Currently, even though there is no shortage of leaders in the mainstream political parties, trusted workers are still in short supply. Whether it's the Awami League or the BNP not being closely connected to the general public, conflicts within the Chhatra League, or the absence of Chhatra Dal’s movements on the streets, but present with forces during committee formation, suggests that the scarcity of trusted workers remains a concern, according to political analysts.

Mugdha Saha, who pursued his undergraduate and postgraduate studies from a Private university, candidly told Bangla Insider that he doesn't understand what is happening in politics in the country right now. He mentioned that the leaders are involved in politics for the people but are rarely seen in their constituencies unless it's election time. He also mentioned that within their own party, leaders tend to form groups. They give important committee positions like president and general secretary to their preferred individuals and distance themselves from those who ask questions or seek accountability. They keep such individuals at bay. Those who engage in flattery and are agreeable to typecasting are the ones favored in current politics. Saha concluded by saying that if you don't have a supporting pillar behind you, you won't be able to achieve much in politics. Becoming an MP or a minister is a distant dream and thinking of leading the party is a sin. Therefore, he questions for whose dream they writing their name in the political parties.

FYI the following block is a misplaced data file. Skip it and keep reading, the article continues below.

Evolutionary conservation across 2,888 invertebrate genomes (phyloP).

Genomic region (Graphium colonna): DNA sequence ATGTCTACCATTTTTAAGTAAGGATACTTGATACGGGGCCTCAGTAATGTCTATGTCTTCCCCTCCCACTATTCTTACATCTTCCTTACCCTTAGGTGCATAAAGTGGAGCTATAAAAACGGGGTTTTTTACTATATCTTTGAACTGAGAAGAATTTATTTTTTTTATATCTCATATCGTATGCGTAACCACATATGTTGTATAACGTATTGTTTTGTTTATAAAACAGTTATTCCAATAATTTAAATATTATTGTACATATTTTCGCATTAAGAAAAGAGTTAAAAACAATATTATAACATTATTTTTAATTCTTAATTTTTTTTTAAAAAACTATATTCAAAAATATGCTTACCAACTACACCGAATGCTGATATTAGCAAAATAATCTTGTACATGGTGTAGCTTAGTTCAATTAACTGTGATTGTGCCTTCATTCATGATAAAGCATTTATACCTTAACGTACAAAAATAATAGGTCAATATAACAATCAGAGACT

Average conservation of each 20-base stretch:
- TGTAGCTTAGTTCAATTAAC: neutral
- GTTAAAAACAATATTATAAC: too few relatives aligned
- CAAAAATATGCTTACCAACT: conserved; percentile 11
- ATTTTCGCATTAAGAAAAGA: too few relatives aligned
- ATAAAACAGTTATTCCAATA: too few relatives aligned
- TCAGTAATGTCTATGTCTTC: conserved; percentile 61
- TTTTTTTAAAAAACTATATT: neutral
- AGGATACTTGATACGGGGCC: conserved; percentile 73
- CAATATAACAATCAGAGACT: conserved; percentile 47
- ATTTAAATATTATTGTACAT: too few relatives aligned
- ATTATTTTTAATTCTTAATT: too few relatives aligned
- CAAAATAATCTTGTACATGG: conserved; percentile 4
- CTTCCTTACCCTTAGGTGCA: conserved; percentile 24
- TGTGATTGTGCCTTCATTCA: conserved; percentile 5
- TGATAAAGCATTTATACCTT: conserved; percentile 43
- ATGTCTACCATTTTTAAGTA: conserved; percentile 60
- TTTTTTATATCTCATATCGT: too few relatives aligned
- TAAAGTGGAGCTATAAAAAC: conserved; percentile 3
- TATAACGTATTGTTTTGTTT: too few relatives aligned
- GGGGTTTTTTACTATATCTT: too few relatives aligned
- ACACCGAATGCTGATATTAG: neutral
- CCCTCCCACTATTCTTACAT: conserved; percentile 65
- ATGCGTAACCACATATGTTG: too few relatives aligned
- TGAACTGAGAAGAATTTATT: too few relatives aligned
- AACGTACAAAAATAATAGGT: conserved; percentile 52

Most educated and intelligent young people, like Saha, are no longer interested in entering politics. Some don't want to engage in politics because they believe it can jeopardize their education and career prospects. Moreover, the current political environment is not conducive. As a result, educated and smart young individuals are more interested in indulging in fun activities, exchanging explicit sexual stories, engaging in arguments and conflicts, hurling insults at each other, watching sports if they are sports enthusiasts, and sharing opinions on social media. However, they rarely discuss political, social, or national issues. Some of them might discuss foreign politics, but they steer clear of domestic politics due to the toxic atmosphere in educated circles. The avoidance of mainstream politics by the educated segment of the population is seen as a triumph for unhealthy political practices, according to analysts.

Political and social analysts are saying that educated young individuals need to understand that not all political parties, leaders, or workers are corrupt. There are good people involved in politics too. If educated youth refrain from entering politics, the vacuum will be filled by less desirable individuals, which is already happening. Nature abhors a vacuum. By not participating, educated youth are indirectly contributing to the decline in mainstream political parties. The larger parties have been negatively affected due to the absence of committed and honest workers. The heavyweights in these parties, who lack dedication to the people and the country, have caused this deterioration.

However, there are some educated young people who have deviated from the right path. There are individuals who prioritize personal interests. Therefore, we need to carefully choose from among them. Some of them lack individuality, personal judgment, and are devoted to the party line. Yet, compared to the overall educated population, their numbers are low. Hence, it is essential for educated youth to bring about change because their hands hold the future of the nation. If recruitment in politics is dominated by dishonest and untrustworthy individuals, the consequences could be dire, according to analysts.